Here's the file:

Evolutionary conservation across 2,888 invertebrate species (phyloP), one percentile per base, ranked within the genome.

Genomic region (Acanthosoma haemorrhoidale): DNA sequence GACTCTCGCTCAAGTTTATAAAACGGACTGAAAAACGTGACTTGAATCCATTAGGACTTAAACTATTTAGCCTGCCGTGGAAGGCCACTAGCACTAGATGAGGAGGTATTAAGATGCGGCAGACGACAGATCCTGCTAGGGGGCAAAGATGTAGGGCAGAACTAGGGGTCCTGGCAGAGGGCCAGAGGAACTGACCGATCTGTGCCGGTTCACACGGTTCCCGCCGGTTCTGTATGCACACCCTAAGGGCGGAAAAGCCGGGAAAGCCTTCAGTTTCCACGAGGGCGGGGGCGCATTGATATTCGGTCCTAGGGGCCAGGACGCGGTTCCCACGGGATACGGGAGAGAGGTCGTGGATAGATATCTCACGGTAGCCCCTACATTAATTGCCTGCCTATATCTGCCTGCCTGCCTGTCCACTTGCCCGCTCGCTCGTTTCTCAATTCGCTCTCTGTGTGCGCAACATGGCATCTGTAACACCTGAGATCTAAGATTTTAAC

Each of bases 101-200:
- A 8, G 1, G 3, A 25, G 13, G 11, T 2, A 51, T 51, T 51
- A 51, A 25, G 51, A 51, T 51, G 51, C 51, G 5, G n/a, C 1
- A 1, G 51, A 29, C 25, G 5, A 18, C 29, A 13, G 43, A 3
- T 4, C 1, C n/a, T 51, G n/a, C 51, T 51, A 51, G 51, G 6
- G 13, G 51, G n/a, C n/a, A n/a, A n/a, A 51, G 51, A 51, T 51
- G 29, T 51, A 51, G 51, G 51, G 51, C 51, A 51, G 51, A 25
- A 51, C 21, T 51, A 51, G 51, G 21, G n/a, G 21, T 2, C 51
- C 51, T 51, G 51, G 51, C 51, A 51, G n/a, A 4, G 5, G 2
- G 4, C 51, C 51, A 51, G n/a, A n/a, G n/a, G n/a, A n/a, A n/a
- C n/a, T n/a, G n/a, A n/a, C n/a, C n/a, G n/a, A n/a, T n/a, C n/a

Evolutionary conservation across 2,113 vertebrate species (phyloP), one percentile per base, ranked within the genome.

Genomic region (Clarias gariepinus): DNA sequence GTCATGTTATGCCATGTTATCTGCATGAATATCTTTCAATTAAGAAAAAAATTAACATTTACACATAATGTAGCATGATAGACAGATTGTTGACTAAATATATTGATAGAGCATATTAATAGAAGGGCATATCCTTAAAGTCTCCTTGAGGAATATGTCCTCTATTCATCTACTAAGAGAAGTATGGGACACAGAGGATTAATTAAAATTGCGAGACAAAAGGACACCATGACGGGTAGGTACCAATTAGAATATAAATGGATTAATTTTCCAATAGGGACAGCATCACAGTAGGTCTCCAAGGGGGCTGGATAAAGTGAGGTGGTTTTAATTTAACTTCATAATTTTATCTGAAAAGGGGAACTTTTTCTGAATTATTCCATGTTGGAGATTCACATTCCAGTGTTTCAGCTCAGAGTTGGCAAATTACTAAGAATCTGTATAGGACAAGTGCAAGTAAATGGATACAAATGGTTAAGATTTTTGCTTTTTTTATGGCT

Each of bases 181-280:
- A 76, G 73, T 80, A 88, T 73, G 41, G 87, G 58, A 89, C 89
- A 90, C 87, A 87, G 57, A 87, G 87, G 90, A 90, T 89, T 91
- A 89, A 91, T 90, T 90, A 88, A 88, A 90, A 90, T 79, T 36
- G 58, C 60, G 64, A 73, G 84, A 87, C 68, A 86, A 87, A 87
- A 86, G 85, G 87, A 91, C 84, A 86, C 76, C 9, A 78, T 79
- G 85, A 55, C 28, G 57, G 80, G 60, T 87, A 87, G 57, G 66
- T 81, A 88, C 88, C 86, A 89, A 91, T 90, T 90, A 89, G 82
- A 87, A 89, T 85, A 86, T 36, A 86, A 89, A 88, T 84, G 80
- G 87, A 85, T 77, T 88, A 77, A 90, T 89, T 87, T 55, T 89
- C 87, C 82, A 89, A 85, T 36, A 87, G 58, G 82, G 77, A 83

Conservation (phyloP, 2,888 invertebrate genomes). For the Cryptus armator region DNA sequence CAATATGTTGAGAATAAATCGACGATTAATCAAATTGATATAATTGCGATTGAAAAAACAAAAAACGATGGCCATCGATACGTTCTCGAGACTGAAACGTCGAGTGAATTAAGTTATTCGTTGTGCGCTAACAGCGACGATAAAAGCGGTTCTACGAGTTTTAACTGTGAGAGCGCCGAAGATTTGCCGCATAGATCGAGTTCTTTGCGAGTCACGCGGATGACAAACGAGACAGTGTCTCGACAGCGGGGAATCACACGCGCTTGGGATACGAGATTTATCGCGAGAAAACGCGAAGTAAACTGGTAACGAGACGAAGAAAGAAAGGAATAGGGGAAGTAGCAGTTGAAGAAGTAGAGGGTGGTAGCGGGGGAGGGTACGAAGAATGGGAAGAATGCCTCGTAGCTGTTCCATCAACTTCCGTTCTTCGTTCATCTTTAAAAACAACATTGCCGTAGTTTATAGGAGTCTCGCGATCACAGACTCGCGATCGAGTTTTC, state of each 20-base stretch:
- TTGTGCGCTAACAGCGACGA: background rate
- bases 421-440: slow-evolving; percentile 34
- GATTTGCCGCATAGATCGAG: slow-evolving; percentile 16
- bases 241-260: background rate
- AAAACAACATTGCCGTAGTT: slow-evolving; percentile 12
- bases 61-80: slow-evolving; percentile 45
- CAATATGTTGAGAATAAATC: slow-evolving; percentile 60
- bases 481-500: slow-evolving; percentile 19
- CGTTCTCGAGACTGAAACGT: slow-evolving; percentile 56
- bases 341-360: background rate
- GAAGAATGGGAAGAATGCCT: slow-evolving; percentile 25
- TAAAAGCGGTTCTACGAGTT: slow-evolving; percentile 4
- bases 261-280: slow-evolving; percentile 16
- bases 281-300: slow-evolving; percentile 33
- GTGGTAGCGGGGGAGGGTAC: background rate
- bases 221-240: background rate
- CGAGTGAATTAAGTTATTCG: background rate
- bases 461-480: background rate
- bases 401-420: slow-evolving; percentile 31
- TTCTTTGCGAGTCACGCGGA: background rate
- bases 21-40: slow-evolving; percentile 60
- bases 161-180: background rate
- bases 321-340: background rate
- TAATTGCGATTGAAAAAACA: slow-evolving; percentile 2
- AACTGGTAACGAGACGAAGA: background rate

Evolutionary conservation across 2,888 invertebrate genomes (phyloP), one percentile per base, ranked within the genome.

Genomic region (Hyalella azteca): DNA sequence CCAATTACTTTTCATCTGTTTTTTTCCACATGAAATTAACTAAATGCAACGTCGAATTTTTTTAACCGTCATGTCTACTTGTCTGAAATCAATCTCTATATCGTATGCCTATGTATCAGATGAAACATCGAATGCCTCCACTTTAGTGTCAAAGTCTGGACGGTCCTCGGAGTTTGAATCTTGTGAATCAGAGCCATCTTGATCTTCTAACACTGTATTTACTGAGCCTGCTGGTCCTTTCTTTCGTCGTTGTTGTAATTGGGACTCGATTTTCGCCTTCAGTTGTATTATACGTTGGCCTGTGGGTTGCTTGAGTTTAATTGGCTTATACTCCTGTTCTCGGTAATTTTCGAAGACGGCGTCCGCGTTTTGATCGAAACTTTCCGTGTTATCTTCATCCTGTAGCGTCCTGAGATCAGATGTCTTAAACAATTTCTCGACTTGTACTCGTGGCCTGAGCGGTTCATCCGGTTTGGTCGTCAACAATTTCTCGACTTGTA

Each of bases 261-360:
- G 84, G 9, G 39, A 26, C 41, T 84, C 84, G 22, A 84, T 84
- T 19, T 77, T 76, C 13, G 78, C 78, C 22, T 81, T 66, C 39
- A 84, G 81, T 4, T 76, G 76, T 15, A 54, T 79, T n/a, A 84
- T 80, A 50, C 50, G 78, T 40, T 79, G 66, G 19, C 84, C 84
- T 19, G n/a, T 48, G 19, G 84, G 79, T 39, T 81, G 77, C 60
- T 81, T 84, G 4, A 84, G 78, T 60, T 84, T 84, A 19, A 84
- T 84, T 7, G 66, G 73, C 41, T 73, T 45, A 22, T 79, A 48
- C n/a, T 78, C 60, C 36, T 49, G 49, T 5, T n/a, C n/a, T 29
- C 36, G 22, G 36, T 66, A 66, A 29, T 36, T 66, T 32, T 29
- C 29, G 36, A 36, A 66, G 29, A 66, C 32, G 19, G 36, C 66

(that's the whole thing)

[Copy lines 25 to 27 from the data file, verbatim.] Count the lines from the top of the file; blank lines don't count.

- G 87, A 85, T 77, T 88, A 77, A 90, T 89, T 87, T 55, T 89
- C 87, C 82, A 89, A 85, T 36, A 87, G 58, G 82, G 77, A 83

Conservation (phyloP, 2,888 invertebrate genomes). For the Cryptus armator region DNA sequence CAATATGTTGAGAATAAATCGACGATTAATCAAATTGATATAATTGCGATTGAAAAAACAAAAAACGATGGCCATCGATACGTTCTCGAGACTGAAACGTCGAGTGAATTAAGTTATTCGTTGTGCGCTAACAGCGACGATAAAAGCGGTTCTACGAGTTTTAACTGTGAGAGCGCCGAAGATTTGCCGCATAGATCGAGTTCTTTGCGAGTCACGCGGATGACAAACGAGACAGTGTCTCGACAGCGGGGAATCACACGCGCTTGGGATACGAGATTTATCGCGAGAAAACGCGAAGTAAACTGGTAACGAGACGAAGAAAGAAAGGAATAGGGGAAGTAGCAGTTGAAGAAGTAGAGGGTGGTAGCGGGGGAGGGTACGAAGAATGGGAAGAATGCCTCGTAGCTGTTCCATCAACTTCCGTTCTTCGTTCATCTTTAAAAACAACATTGCCGTAGTTTATAGGAGTCTCGCGATCACAGACTCGCGATCGAGTTTTC, state of each 20-base stretch: